Harbour Bridge closure: Works ahead of schedule but no word yet of sooner reopening


The Demerara Harbour Bridge (DHB) closed promptly at midnight Monday to facilitate much-needed repair works and already, Public Works Minister Juan Edghill says the works are ahead of schedule.

“There is no need for panic, we are doing well and we are ahead of schedule,” Edghill said during a live briefing at the bridge on Tuesday morning.

DHB General Manager Wayne Watson said the repair works are ahead of schedule because the river was very calm early Tuesday morning when the works started. The old Span Nine was replaced quickly and is being installed.

Watson, however, could not say whether the bridge would be open sooner.

“We will keep our schedule as three days but give and take but once there are (other) time savings,” Watson said.

Repair works on the Demerara Harbour Bridge started after midnight Tuesday (Photo: NCN/ July 25, 2023)

The closure is scheduled to end at 11:59 pm on July 27.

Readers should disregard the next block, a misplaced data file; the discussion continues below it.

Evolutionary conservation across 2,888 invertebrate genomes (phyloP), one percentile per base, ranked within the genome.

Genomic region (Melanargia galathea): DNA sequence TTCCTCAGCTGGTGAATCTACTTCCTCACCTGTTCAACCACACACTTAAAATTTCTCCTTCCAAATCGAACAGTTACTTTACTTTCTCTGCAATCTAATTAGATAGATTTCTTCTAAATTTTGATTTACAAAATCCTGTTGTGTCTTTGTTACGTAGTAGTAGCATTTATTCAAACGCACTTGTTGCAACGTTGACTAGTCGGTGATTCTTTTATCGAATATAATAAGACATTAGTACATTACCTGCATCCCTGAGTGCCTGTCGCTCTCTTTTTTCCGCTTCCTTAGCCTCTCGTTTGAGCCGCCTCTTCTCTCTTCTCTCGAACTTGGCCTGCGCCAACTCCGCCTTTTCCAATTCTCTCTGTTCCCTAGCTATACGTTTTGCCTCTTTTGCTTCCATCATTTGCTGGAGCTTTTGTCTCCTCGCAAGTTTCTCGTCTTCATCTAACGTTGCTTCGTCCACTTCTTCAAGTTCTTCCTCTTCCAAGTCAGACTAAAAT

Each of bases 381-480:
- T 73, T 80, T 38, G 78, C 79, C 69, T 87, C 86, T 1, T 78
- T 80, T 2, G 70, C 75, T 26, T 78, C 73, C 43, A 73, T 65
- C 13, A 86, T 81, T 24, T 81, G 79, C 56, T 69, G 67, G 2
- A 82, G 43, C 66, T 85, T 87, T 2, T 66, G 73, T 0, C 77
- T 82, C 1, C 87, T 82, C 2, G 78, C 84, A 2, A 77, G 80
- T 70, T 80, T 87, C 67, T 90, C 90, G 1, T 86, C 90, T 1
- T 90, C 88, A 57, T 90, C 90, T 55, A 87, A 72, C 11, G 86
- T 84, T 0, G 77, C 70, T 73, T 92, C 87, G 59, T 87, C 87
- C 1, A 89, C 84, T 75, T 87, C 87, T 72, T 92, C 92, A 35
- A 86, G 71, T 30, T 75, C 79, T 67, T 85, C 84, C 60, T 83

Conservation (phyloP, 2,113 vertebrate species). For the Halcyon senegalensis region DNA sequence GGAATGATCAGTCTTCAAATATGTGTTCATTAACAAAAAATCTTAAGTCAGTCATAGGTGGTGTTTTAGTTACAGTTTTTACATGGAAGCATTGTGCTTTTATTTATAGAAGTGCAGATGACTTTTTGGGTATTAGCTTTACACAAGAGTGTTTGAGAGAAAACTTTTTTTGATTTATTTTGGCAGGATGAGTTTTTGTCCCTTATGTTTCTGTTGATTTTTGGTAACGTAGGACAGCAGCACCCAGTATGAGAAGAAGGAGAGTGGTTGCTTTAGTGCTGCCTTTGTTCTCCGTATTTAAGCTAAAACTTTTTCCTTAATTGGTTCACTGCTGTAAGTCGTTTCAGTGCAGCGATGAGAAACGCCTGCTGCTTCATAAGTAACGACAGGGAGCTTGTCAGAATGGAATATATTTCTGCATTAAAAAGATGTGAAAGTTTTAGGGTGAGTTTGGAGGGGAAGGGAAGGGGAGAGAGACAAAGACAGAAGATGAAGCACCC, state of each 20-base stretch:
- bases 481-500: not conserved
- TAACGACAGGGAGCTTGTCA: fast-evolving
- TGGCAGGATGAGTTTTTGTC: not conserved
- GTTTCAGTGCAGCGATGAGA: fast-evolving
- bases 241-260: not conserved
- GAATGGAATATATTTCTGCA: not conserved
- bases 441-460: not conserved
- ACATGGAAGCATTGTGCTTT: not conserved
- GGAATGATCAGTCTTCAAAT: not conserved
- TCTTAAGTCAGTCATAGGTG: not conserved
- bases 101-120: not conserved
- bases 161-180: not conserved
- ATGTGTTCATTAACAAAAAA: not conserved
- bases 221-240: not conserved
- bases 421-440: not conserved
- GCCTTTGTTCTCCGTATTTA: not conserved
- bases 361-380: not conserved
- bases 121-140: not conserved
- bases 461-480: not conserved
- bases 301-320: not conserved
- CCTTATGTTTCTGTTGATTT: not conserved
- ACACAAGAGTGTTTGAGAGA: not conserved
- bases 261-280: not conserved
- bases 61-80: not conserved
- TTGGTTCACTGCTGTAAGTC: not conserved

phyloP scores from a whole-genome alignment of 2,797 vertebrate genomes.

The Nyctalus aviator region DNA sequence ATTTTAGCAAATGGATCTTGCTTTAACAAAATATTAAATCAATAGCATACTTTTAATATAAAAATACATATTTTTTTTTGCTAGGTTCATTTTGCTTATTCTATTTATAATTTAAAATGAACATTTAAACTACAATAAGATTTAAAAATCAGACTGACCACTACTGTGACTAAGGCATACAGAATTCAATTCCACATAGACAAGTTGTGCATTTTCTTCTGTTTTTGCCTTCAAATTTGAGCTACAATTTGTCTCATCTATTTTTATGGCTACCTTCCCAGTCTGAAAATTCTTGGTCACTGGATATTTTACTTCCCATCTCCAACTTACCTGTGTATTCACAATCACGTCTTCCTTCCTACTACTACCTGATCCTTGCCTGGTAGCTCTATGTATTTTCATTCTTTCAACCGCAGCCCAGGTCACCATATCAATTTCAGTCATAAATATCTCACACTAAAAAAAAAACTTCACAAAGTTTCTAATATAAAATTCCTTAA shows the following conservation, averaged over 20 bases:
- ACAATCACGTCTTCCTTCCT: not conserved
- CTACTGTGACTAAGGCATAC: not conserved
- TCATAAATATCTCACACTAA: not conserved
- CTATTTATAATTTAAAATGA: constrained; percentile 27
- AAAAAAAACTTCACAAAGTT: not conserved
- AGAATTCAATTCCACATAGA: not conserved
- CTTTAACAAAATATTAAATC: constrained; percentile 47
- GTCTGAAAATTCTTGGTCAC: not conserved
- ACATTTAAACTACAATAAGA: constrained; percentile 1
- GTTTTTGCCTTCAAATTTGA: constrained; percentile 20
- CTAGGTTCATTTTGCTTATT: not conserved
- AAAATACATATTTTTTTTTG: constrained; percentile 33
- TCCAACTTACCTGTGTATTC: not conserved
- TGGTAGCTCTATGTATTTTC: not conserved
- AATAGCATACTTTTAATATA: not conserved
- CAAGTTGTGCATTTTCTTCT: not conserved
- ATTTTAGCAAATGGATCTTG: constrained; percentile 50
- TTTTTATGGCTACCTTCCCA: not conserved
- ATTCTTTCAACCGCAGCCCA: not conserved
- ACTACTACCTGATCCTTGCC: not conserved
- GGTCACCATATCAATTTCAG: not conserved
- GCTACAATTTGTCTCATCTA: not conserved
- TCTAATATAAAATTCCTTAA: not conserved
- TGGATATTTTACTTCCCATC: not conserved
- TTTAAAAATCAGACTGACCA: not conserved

The Demerara Harbour is the only bridge connecting Regions Three and Four; thousands of commuters use it everyday.

The closure of the Demerara Harbour Bridge is the facilitate the replacement of the Span 9 which was damaged in September last year when the Panamanian flagged vessel, MV Tradewinds Passion, crashed into the bridge during a retraction period and rendered the bridge inoperable for several days.

On Tuesday, Watson also highlighted that other repair works are ongoing at the bridge. Another $85 million is being spent on fixing the High Span while internal works, costing $60 million, are ongoing at Spans 12 to 29 and 39 to 61.

Repair works on the Demerara Harbour Bridge started after midnight Tuesday (Photo: NCN/ July 25, 2023)

Edghill said pursuing these repair works simultaneously indicate a strategic use of the closure.

Meanwhile, Edghill also noted the alternative travel systems instituted are working well. Those alternative systems include the usual speedboat crossing from Vreed-en-Hoop to Stabroek Market and the new river crossings at Wales to Grove and from the eastern to western sides of the Harbour bridge.

Captain Stephen Thomas from the Maritime Administration Department (MARAD) said boats that usually operate on the Essequibo River were brought to the Demerara River to help facilitate the extra crossings.

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